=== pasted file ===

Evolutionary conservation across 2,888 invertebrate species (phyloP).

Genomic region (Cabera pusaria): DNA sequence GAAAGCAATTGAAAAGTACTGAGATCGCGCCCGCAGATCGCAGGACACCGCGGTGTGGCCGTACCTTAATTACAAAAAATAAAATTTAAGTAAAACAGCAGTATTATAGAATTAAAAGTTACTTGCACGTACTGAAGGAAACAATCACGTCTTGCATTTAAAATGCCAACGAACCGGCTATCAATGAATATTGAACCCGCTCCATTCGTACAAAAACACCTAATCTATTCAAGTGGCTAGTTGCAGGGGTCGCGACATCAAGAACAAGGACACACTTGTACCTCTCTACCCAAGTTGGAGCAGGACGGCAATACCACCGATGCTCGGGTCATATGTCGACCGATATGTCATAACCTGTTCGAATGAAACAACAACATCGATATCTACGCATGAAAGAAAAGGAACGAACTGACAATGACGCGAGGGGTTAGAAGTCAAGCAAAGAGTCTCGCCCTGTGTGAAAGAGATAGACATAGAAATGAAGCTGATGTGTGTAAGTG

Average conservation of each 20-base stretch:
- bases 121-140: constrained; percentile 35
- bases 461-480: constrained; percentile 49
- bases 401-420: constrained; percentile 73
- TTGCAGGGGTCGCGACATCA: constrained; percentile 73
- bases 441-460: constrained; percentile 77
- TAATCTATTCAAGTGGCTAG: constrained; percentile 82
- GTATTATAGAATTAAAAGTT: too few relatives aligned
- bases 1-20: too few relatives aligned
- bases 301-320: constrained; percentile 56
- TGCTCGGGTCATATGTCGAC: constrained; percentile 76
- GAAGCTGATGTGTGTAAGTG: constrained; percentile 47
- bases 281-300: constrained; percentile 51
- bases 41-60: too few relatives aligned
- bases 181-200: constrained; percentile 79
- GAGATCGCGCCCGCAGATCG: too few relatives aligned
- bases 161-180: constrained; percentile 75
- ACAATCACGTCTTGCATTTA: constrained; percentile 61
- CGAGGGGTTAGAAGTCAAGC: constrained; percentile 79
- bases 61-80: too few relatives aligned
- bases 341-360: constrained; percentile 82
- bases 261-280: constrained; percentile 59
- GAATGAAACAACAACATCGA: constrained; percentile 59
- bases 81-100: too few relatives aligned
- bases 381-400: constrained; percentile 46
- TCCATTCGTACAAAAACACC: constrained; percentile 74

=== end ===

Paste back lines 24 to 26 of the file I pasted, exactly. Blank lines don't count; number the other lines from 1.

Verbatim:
- bases 261-280: constrained; percentile 59
- GAATGAAACAACAACATCGA: constrained; percentile 59
- bases 81-100: too few relatives aligned